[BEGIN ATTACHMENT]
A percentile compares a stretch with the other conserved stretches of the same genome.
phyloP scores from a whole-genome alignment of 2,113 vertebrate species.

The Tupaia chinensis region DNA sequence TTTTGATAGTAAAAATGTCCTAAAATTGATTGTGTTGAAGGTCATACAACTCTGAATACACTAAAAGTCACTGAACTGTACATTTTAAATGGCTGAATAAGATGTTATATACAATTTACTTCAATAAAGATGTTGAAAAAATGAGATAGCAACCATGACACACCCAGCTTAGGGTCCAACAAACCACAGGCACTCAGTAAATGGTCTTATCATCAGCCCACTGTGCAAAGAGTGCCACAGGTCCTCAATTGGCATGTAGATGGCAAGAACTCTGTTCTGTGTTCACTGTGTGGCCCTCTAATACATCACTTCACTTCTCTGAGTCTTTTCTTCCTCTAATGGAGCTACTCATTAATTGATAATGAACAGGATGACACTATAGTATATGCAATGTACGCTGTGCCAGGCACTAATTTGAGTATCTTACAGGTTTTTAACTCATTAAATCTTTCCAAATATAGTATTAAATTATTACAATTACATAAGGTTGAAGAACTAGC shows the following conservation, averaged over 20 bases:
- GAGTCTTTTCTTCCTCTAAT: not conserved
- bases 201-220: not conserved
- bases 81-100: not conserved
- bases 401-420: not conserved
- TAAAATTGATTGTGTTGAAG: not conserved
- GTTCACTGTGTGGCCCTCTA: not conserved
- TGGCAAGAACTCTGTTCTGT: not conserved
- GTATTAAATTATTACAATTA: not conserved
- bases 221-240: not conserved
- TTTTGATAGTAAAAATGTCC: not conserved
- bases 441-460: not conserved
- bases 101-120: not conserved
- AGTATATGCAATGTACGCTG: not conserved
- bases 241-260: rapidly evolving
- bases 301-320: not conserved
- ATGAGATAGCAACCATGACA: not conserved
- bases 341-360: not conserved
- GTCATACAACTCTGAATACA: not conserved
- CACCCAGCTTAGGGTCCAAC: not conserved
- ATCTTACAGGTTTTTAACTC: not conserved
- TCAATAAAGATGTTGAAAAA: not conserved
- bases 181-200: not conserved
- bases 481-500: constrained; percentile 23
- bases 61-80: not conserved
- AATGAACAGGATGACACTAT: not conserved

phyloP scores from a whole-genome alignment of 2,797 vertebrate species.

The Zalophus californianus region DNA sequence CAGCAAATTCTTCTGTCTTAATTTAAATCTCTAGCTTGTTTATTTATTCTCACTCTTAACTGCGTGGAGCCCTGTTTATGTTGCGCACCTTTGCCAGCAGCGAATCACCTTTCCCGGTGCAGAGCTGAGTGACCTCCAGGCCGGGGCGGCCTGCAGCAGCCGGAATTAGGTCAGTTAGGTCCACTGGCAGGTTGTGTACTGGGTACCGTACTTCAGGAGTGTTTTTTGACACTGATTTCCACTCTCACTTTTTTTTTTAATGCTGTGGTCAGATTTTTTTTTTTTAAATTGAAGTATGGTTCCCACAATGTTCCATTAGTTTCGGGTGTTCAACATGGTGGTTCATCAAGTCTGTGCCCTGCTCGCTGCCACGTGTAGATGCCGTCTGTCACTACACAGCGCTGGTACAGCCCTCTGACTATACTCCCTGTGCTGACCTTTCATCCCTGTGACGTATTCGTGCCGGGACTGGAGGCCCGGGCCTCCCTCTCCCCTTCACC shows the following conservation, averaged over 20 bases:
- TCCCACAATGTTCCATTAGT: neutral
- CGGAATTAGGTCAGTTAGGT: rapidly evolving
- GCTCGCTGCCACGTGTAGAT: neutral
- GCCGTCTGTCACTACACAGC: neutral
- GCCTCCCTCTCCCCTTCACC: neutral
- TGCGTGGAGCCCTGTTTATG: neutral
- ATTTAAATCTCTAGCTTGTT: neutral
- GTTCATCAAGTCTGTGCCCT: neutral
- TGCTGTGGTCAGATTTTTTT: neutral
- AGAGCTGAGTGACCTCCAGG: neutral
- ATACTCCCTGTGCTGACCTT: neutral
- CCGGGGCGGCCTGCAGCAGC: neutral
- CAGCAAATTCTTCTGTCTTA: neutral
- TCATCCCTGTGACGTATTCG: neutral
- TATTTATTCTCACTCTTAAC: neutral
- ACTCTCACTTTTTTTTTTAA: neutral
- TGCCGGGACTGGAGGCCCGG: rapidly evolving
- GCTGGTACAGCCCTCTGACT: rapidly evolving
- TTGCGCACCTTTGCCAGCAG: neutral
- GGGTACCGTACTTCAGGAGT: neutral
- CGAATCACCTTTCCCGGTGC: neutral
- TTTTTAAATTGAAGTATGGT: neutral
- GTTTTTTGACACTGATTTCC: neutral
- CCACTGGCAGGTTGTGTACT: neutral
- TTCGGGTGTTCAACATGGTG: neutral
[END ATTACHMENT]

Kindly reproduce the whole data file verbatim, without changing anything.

A percentile compares a stretch with the other conserved stretches of the same genome.
phyloP scores from a whole-genome alignment of 2,113 vertebrate species.

The Tupaia chinensis region DNA sequence TTTTGATAGTAAAAATGTCCTAAAATTGATTGTGTTGAAGGTCATACAACTCTGAATACACTAAAAGTCACTGAACTGTACATTTTAAATGGCTGAATAAGATGTTATATACAATTTACTTCAATAAAGATGTTGAAAAAATGAGATAGCAACCATGACACACCCAGCTTAGGGTCCAACAAACCACAGGCACTCAGTAAATGGTCTTATCATCAGCCCACTGTGCAAAGAGTGCCACAGGTCCTCAATTGGCATGTAGATGGCAAGAACTCTGTTCTGTGTTCACTGTGTGGCCCTCTAATACATCACTTCACTTCTCTGAGTCTTTTCTTCCTCTAATGGAGCTACTCATTAATTGATAATGAACAGGATGACACTATAGTATATGCAATGTACGCTGTGCCAGGCACTAATTTGAGTATCTTACAGGTTTTTAACTCATTAAATCTTTCCAAATATAGTATTAAATTATTACAATTACATAAGGTTGAAGAACTAGC shows the following conservation, averaged over 20 bases:
- GAGTCTTTTCTTCCTCTAAT: not conserved
- bases 201-220: not conserved
- bases 81-100: not conserved
- bases 401-420: not conserved
- TAAAATTGATTGTGTTGAAG: not conserved
- GTTCACTGTGTGGCCCTCTA: not conserved
- TGGCAAGAACTCTGTTCTGT: not conserved
- GTATTAAATTATTACAATTA: not conserved
- bases 221-240: not conserved
- TTTTGATAGTAAAAATGTCC: not conserved
- bases 441-460: not conserved
- bases 101-120: not conserved
- AGTATATGCAATGTACGCTG: not conserved
- bases 241-260: rapidly evolving
- bases 301-320: not conserved
- ATGAGATAGCAACCATGACA: not conserved
- bases 341-360: not conserved
- GTCATACAACTCTGAATACA: not conserved
- CACCCAGCTTAGGGTCCAAC: not conserved
- ATCTTACAGGTTTTTAACTC: not conserved
- TCAATAAAGATGTTGAAAAA: not conserved
- bases 181-200: not conserved
- bases 481-500: constrained; percentile 23
- bases 61-80: not conserved
- AATGAACAGGATGACACTAT: not conserved

phyloP scores from a whole-genome alignment of 2,797 vertebrate species.

The Zalophus californianus region DNA sequence CAGCAAATTCTTCTGTCTTAATTTAAATCTCTAGCTTGTTTATTTATTCTCACTCTTAACTGCGTGGAGCCCTGTTTATGTTGCGCACCTTTGCCAGCAGCGAATCACCTTTCCCGGTGCAGAGCTGAGTGACCTCCAGGCCGGGGCGGCCTGCAGCAGCCGGAATTAGGTCAGTTAGGTCCACTGGCAGGTTGTGTACTGGGTACCGTACTTCAGGAGTGTTTTTTGACACTGATTTCCACTCTCACTTTTTTTTTTAATGCTGTGGTCAGATTTTTTTTTTTTAAATTGAAGTATGGTTCCCACAATGTTCCATTAGTTTCGGGTGTTCAACATGGTGGTTCATCAAGTCTGTGCCCTGCTCGCTGCCACGTGTAGATGCCGTCTGTCACTACACAGCGCTGGTACAGCCCTCTGACTATACTCCCTGTGCTGACCTTTCATCCCTGTGACGTATTCGTGCCGGGACTGGAGGCCCGGGCCTCCCTCTCCCCTTCACC shows the following conservation, averaged over 20 bases:
- TCCCACAATGTTCCATTAGT: neutral
- CGGAATTAGGTCAGTTAGGT: rapidly evolving
- GCTCGCTGCCACGTGTAGAT: neutral
- GCCGTCTGTCACTACACAGC: neutral
- GCCTCCCTCTCCCCTTCACC: neutral
- TGCGTGGAGCCCTGTTTATG: neutral
- ATTTAAATCTCTAGCTTGTT: neutral
- GTTCATCAAGTCTGTGCCCT: neutral
- TGCTGTGGTCAGATTTTTTT: neutral
- AGAGCTGAGTGACCTCCAGG: neutral
- ATACTCCCTGTGCTGACCTT: neutral
- CCGGGGCGGCCTGCAGCAGC: neutral
- CAGCAAATTCTTCTGTCTTA: neutral
- TCATCCCTGTGACGTATTCG: neutral
- TATTTATTCTCACTCTTAAC: neutral
- ACTCTCACTTTTTTTTTTAA: neutral
- TGCCGGGACTGGAGGCCCGG: rapidly evolving
- GCTGGTACAGCCCTCTGACT: rapidly evolving
- TTGCGCACCTTTGCCAGCAG: neutral
- GGGTACCGTACTTCAGGAGT: neutral
- CGAATCACCTTTCCCGGTGC: neutral
- TTTTTAAATTGAAGTATGGT: neutral
- GTTTTTTGACACTGATTTCC: neutral
- CCACTGGCAGGTTGTGTACT: neutral
- TTCGGGTGTTCAACATGGTG: neutral